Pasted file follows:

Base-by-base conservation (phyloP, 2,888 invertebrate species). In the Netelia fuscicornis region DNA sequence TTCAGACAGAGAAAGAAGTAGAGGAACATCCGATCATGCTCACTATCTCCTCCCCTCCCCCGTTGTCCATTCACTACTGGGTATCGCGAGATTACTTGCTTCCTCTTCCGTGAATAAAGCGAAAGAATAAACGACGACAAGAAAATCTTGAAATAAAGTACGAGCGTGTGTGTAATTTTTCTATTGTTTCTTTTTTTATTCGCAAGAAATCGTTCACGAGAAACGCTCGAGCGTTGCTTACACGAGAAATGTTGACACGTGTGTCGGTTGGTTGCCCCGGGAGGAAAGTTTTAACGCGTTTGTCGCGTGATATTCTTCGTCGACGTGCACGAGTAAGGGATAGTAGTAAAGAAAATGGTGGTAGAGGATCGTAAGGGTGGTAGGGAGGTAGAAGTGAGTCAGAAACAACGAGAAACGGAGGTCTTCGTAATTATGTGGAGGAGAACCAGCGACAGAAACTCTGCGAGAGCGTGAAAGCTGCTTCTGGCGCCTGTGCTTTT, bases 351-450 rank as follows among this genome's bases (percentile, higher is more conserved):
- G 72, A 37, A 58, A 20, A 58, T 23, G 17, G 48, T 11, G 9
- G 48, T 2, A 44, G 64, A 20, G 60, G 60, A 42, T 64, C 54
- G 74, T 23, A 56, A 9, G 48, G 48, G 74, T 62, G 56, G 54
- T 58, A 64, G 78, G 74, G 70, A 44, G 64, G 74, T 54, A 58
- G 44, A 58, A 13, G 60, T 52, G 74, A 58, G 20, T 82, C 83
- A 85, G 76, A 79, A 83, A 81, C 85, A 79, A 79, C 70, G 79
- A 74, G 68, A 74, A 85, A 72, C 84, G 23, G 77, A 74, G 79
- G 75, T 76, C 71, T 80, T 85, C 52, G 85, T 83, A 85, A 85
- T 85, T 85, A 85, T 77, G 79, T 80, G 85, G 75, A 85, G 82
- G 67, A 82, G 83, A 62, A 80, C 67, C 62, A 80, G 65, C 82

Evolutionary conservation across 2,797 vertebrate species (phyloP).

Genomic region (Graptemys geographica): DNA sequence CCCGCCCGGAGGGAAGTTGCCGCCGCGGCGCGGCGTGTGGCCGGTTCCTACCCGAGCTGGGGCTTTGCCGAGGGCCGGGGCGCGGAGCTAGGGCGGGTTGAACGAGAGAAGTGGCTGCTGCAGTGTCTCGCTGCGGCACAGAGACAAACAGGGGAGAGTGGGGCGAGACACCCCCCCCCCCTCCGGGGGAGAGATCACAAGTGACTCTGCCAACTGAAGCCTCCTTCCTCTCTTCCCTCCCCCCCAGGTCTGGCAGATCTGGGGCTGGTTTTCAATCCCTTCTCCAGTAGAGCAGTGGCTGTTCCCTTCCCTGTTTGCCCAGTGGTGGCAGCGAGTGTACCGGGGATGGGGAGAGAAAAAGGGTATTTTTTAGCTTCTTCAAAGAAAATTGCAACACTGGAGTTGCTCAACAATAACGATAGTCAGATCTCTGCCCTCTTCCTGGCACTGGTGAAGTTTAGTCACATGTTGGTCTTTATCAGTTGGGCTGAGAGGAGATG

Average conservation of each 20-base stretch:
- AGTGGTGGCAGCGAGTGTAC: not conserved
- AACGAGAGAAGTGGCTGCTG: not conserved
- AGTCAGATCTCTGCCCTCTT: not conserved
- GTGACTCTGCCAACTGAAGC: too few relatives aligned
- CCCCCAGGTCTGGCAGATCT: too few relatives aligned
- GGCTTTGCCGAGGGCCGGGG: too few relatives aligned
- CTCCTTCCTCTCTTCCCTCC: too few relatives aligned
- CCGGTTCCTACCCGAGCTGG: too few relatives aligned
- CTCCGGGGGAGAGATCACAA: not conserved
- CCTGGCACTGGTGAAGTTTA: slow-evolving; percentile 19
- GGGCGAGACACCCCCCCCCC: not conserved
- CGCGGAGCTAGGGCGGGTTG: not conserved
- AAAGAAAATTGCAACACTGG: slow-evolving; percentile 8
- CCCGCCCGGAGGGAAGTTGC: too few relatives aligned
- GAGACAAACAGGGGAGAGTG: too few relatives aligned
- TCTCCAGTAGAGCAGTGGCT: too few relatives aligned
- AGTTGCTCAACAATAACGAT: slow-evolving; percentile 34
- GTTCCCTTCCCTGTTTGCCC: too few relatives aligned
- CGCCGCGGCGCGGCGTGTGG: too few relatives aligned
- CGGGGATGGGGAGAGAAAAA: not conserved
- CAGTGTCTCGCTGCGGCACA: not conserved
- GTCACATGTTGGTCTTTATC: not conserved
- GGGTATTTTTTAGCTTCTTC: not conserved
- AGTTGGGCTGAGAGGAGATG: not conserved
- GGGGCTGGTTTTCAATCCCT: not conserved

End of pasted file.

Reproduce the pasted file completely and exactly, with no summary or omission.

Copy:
Base-by-base conservation (phyloP, 2,888 invertebrate species). In the Netelia fuscicornis region DNA sequence TTCAGACAGAGAAAGAAGTAGAGGAACATCCGATCATGCTCACTATCTCCTCCCCTCCCCCGTTGTCCATTCACTACTGGGTATCGCGAGATTACTTGCTTCCTCTTCCGTGAATAAAGCGAAAGAATAAACGACGACAAGAAAATCTTGAAATAAAGTACGAGCGTGTGTGTAATTTTTCTATTGTTTCTTTTTTTATTCGCAAGAAATCGTTCACGAGAAACGCTCGAGCGTTGCTTACACGAGAAATGTTGACACGTGTGTCGGTTGGTTGCCCCGGGAGGAAAGTTTTAACGCGTTTGTCGCGTGATATTCTTCGTCGACGTGCACGAGTAAGGGATAGTAGTAAAGAAAATGGTGGTAGAGGATCGTAAGGGTGGTAGGGAGGTAGAAGTGAGTCAGAAACAACGAGAAACGGAGGTCTTCGTAATTATGTGGAGGAGAACCAGCGACAGAAACTCTGCGAGAGCGTGAAAGCTGCTTCTGGCGCCTGTGCTTTT, bases 351-450 rank as follows among this genome's bases (percentile, higher is more conserved):
- G 72, A 37, A 58, A 20, A 58, T 23, G 17, G 48, T 11, G 9
- G 48, T 2, A 44, G 64, A 20, G 60, G 60, A 42, T 64, C 54
- G 74, T 23, A 56, A 9, G 48, G 48, G 74, T 62, G 56, G 54
- T 58, A 64, G 78, G 74, G 70, A 44, G 64, G 74, T 54, A 58
- G 44, A 58, A 13, G 60, T 52, G 74, A 58, G 20, T 82, C 83
- A 85, G 76, A 79, A 83, A 81, C 85, A 79, A 79, C 70, G 79
- A 74, G 68, A 74, A 85, A 72, C 84, G 23, G 77, A 74, G 79
- G 75, T 76, C 71, T 80, T 85, C 52, G 85, T 83, A 85, A 85
- T 85, T 85, A 85, T 77, G 79, T 80, G 85, G 75, A 85, G 82
- G 67, A 82, G 83, A 62, A 80, C 67, C 62, A 80, G 65, C 82

Evolutionary conservation across 2,797 vertebrate species (phyloP).

Genomic region (Graptemys geographica): DNA sequence CCCGCCCGGAGGGAAGTTGCCGCCGCGGCGCGGCGTGTGGCCGGTTCCTACCCGAGCTGGGGCTTTGCCGAGGGCCGGGGCGCGGAGCTAGGGCGGGTTGAACGAGAGAAGTGGCTGCTGCAGTGTCTCGCTGCGGCACAGAGACAAACAGGGGAGAGTGGGGCGAGACACCCCCCCCCCCTCCGGGGGAGAGATCACAAGTGACTCTGCCAACTGAAGCCTCCTTCCTCTCTTCCCTCCCCCCCAGGTCTGGCAGATCTGGGGCTGGTTTTCAATCCCTTCTCCAGTAGAGCAGTGGCTGTTCCCTTCCCTGTTTGCCCAGTGGTGGCAGCGAGTGTACCGGGGATGGGGAGAGAAAAAGGGTATTTTTTAGCTTCTTCAAAGAAAATTGCAACACTGGAGTTGCTCAACAATAACGATAGTCAGATCTCTGCCCTCTTCCTGGCACTGGTGAAGTTTAGTCACATGTTGGTCTTTATCAGTTGGGCTGAGAGGAGATG

Average conservation of each 20-base stretch:
- AGTGGTGGCAGCGAGTGTAC: not conserved
- AACGAGAGAAGTGGCTGCTG: not conserved
- AGTCAGATCTCTGCCCTCTT: not conserved
- GTGACTCTGCCAACTGAAGC: too few relatives aligned
- CCCCCAGGTCTGGCAGATCT: too few relatives aligned
- GGCTTTGCCGAGGGCCGGGG: too few relatives aligned
- CTCCTTCCTCTCTTCCCTCC: too few relatives aligned
- CCGGTTCCTACCCGAGCTGG: too few relatives aligned
- CTCCGGGGGAGAGATCACAA: not conserved
- CCTGGCACTGGTGAAGTTTA: slow-evolving; percentile 19
- GGGCGAGACACCCCCCCCCC: not conserved
- CGCGGAGCTAGGGCGGGTTG: not conserved
- AAAGAAAATTGCAACACTGG: slow-evolving; percentile 8
- CCCGCCCGGAGGGAAGTTGC: too few relatives aligned
- GAGACAAACAGGGGAGAGTG: too few relatives aligned
- TCTCCAGTAGAGCAGTGGCT: too few relatives aligned
- AGTTGCTCAACAATAACGAT: slow-evolving; percentile 34
- GTTCCCTTCCCTGTTTGCCC: too few relatives aligned
- CGCCGCGGCGCGGCGTGTGG: too few relatives aligned
- CGGGGATGGGGAGAGAAAAA: not conserved
- CAGTGTCTCGCTGCGGCACA: not conserved
- GTCACATGTTGGTCTTTATC: not conserved
- GGGTATTTTTTAGCTTCTTC: not conserved
- AGTTGGGCTGAGAGGAGATG: not conserved
- GGGGCTGGTTTTCAATCCCT: not conserved